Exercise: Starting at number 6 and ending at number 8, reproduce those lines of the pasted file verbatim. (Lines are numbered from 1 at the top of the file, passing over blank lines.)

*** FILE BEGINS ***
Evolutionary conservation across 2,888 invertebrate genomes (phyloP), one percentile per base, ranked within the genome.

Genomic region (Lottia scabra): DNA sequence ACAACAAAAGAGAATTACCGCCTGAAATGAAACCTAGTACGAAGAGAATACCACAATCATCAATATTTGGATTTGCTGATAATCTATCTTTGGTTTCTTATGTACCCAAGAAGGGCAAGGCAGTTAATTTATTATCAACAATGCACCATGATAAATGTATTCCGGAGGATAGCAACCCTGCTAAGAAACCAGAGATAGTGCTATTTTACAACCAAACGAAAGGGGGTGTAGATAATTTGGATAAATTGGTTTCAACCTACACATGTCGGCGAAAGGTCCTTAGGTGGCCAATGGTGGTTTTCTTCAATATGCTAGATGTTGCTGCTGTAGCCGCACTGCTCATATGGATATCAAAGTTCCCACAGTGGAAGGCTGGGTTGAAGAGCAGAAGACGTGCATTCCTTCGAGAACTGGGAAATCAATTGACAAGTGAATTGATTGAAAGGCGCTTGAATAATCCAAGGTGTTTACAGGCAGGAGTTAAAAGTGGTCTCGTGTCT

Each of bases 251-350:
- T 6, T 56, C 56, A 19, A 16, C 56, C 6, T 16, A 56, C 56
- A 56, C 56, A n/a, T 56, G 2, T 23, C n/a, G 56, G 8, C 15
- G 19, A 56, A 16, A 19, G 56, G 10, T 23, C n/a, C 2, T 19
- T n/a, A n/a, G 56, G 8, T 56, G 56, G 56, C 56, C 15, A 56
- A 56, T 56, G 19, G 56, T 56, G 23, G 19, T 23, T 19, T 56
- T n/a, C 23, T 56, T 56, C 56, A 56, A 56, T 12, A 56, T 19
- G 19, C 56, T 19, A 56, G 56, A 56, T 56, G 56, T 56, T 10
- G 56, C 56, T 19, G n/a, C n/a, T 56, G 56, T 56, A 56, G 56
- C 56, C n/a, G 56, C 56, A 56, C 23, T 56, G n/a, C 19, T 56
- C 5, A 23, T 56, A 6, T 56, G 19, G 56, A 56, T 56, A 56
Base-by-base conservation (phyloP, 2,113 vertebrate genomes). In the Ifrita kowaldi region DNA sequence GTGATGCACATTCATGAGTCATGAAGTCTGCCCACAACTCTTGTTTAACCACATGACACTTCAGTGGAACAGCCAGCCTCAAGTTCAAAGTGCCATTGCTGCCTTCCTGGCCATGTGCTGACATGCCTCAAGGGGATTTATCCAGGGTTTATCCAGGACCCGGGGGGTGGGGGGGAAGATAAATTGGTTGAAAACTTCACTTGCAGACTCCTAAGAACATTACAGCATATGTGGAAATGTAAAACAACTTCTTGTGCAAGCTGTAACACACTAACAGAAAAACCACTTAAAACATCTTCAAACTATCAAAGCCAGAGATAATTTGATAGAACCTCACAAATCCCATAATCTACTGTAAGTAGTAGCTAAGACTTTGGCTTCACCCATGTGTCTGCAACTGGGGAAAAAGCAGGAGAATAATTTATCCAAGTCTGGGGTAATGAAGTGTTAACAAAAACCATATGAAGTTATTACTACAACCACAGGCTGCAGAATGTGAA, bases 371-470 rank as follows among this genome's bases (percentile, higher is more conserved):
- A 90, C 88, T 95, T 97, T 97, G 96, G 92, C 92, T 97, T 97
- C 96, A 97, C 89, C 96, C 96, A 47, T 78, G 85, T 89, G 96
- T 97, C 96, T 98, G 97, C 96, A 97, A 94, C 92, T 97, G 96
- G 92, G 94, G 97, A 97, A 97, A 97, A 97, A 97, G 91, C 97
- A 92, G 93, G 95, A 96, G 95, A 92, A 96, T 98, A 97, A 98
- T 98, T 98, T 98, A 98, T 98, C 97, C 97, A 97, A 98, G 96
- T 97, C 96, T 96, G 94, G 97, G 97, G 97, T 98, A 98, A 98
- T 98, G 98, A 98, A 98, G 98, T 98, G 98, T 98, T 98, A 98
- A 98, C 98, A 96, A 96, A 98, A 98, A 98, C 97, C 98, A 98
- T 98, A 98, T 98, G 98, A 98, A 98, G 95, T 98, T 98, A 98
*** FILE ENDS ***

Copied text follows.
- G 19, A 56, A 16, A 19, G 56, G 10, T 23, C n/a, C 2, T 19
- T n/a, A n/a, G 56, G 8, T 56, G 56, G 56, C 56, C 15, A 56
- A 56, T 56, G 19, G 56, T 56, G 23, G 19, T 23, T 19, T 56